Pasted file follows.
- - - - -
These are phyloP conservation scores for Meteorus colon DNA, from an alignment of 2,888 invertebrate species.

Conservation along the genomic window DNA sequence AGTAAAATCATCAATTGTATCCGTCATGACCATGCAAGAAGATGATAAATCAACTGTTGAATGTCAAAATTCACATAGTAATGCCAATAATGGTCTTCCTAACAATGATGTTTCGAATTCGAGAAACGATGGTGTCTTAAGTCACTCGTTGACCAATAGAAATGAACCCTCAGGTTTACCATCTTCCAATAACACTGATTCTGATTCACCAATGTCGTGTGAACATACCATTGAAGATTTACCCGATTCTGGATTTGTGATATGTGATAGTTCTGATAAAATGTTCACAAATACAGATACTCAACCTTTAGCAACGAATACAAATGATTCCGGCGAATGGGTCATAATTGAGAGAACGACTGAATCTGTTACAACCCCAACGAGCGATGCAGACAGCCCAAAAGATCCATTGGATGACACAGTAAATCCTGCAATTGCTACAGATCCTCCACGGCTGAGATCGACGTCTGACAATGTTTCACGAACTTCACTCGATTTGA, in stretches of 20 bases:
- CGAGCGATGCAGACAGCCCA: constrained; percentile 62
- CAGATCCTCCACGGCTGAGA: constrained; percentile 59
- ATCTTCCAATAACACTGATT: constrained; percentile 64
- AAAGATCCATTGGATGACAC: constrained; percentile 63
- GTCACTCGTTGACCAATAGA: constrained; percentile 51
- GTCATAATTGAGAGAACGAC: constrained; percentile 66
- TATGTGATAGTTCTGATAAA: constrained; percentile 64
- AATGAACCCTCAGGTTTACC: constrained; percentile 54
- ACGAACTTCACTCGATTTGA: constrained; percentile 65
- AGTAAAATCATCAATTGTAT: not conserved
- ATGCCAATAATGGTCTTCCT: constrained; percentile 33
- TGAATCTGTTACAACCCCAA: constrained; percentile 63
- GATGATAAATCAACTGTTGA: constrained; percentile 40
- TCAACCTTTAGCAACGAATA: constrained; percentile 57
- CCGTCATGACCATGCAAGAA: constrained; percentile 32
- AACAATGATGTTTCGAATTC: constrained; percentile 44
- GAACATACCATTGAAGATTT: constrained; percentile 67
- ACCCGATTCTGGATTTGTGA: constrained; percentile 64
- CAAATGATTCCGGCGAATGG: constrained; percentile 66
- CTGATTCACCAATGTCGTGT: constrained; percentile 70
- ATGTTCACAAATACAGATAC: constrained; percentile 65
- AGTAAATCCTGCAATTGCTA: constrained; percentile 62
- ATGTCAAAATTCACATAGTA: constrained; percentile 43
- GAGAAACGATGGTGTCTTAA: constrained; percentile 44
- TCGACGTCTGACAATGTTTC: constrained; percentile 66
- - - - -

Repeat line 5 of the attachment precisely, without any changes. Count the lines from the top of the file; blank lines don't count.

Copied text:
- ATCTTCCAATAACACTGATT: constrained; percentile 64